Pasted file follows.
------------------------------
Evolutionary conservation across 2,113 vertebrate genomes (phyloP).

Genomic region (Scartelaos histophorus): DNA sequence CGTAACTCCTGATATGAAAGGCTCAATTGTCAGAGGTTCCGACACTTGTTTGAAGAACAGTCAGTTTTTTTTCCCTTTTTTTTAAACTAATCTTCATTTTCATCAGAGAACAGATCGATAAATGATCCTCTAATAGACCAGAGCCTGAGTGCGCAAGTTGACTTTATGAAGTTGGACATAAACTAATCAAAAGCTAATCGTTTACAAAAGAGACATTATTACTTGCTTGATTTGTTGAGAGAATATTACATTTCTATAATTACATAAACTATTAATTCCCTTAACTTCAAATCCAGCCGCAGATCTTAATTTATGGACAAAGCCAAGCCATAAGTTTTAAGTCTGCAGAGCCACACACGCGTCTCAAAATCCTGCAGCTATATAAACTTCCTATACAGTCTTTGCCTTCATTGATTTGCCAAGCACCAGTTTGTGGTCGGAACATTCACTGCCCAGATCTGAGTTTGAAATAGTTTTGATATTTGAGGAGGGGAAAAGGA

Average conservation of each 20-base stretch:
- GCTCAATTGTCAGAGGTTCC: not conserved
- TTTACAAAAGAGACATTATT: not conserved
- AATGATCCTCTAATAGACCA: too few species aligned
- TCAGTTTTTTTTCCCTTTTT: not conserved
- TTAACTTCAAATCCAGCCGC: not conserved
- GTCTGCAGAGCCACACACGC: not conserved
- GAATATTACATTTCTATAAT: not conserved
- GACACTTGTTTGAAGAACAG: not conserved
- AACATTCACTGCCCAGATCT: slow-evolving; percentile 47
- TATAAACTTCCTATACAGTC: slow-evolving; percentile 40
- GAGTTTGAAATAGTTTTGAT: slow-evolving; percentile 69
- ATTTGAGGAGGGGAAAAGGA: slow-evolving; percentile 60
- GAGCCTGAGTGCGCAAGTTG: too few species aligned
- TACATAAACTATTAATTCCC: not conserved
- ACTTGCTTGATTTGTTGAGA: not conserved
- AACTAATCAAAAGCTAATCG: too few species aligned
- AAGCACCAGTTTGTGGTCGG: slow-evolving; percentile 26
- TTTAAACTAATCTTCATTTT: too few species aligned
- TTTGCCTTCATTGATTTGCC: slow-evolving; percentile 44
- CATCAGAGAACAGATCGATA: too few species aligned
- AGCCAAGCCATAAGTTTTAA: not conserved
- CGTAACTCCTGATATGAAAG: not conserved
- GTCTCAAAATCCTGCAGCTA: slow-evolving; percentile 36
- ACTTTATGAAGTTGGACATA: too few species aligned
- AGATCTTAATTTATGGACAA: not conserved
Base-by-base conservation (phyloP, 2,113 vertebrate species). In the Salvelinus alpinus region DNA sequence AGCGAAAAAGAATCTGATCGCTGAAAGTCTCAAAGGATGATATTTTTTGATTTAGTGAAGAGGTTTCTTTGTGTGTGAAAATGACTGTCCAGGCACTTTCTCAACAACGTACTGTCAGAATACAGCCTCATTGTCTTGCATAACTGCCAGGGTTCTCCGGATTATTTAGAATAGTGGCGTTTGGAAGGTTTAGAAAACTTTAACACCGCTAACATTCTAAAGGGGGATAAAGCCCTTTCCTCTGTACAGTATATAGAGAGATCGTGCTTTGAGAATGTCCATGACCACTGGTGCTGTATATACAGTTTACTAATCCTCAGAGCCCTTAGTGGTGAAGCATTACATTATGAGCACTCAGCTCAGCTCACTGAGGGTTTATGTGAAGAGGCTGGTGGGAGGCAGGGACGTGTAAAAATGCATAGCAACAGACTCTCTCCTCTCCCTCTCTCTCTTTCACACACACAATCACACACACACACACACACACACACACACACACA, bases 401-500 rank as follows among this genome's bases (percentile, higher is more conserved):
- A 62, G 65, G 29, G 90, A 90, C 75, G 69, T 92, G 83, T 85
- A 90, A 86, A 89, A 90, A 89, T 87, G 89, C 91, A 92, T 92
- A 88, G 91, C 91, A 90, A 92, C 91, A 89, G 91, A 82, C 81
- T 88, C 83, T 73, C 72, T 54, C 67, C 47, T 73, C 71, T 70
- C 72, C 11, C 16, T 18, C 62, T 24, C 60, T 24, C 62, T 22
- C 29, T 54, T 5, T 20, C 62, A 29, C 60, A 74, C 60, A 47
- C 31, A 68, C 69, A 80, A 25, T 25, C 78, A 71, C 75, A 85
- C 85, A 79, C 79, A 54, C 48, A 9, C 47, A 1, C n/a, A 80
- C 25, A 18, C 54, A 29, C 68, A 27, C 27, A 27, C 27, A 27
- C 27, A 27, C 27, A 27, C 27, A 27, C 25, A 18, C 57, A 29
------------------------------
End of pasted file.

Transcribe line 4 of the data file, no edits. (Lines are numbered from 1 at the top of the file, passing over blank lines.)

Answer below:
- GCTCAATTGTCAGAGGTTCC: not conserved